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Why Was Jesus Baptized? Redux
© 01.18.21 By D. Eric Williams

This article appeared in the January 21 edition of the Cottonwood Chronicle

First Corinthians fifteen says, The Scriptures tell us, "The first man, Adam, became a living person." But the last Adam - that is, Christ - is a life-giving Spirit (1 Corinthians 15:45). There is a lot of "theology" packed into this passage but for our purpose we note that Jesus is the last Adam. Thus, there are at least two Adams in history; Adam at the beginning of creation and Jesus Christ the last Adam at the beginning of a new creation. The fact is there were three Adamic figures in history with the nation of Israel as the second. A comparison of the Adamic characteristics in the three brings this to light.

Adam was created to serve and protect the Garden of Eden (Genesis 2:15); service and protection are priestly duties (Numbers chapter 1 and chapter 3). God gave commands to Adam and by implication, he was supposed to be an example of obedience to his offspring. In addition, Adam was the covenant or federal head of humanity (Romans 5, 1 Corinthians 15). Finally, he is called the son of God (Luke 3:38). Israel was called to serve and protect in the Promised Land. Thus, they were a kingdom of priests (Exodus 19:5). They received law (Exodus 20 and so on) and were an example to all the Earth. If obedient, they would be the head not the tail - through whom salvation would come as covenant people. Moreover, they were called (corporately) the son of God (Exodus 4:22 and so on). Jesus came to serve and protect the Bride, the living church. He is the great high priest. He obeyed the law, always doing the will of the Father and he is an example we should follow. He is the last Adam, the covenant head of God's people. Of course, he is the true son of God, the Eternal Son made flesh.

Another important Adamic characteristic is a connection to the place where heaven and earth come together. The garden, the Temple, Jesus Christ himself; these are the places where heaven and earth meet. Each is the contact point between God and humanity. We who are in Christ express God's will on earth as it is in heaven and therefore we also are a place where heaven and earth meet. In Mark's Gospel we read, in those days Jesus came from Nazareth in Galilee and was baptized by John in the Jordan. Just as he was coming up out of the water, he saw the heavens split open and the Spirit descending on him like a dove. Then a voice came from heaven: "You are my Son, whom I love. I am pleased with you!" (Mark 1:9-11).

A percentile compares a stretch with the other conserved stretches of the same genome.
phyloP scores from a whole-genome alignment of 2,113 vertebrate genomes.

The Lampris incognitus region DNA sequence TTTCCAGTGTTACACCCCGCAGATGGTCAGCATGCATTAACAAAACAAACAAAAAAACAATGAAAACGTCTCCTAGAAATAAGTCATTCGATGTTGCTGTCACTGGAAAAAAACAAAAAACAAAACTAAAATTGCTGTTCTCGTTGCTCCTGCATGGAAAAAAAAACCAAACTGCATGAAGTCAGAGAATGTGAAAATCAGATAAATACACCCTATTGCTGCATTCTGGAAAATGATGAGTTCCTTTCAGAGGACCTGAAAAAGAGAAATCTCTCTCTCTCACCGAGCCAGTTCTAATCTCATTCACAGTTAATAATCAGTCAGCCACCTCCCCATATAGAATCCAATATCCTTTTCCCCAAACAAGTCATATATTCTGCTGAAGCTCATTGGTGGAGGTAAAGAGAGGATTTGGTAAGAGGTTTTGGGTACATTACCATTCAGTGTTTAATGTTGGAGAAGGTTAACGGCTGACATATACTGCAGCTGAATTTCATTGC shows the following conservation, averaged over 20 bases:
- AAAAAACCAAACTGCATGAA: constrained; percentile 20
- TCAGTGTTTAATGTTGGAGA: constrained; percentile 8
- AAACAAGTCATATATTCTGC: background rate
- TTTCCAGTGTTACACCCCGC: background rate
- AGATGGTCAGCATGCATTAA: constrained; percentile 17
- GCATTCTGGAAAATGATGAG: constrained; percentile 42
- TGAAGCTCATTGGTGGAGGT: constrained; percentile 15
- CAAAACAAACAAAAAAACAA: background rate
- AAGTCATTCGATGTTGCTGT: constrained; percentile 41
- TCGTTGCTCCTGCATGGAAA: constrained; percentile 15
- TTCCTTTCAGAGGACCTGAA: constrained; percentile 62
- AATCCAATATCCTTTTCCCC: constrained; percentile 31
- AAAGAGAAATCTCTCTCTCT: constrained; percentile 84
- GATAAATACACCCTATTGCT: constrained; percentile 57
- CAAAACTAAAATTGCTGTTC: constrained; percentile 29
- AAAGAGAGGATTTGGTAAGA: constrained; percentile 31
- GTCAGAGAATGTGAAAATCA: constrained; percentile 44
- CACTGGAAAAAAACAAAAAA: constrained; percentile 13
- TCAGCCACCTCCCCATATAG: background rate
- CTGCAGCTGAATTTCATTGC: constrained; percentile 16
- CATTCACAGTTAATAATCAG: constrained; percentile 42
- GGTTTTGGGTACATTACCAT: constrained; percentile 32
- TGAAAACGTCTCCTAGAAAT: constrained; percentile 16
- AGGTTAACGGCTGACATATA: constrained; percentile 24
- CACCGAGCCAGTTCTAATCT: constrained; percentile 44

Most translations of Mark 1:10 indicate Jesus was the one who saw the heaven splitting apart and the Holy Spirit descending. There is no reason to doubt this understanding. Indeed, it is important this detail of the event remains within the focus of Jesus Christ.

The Greek word translated as split or torn is schizo. Mark used this word one other time to describe the rending of the temple curtain at Jesus' death. The limited use of the term is not an accident. Both times Mark described a (new) creation event. He recounted a rending of the barrier between heaven and earth. He described a point of contact between the heavenly and the earthly realms.

We will return to this topic next week.

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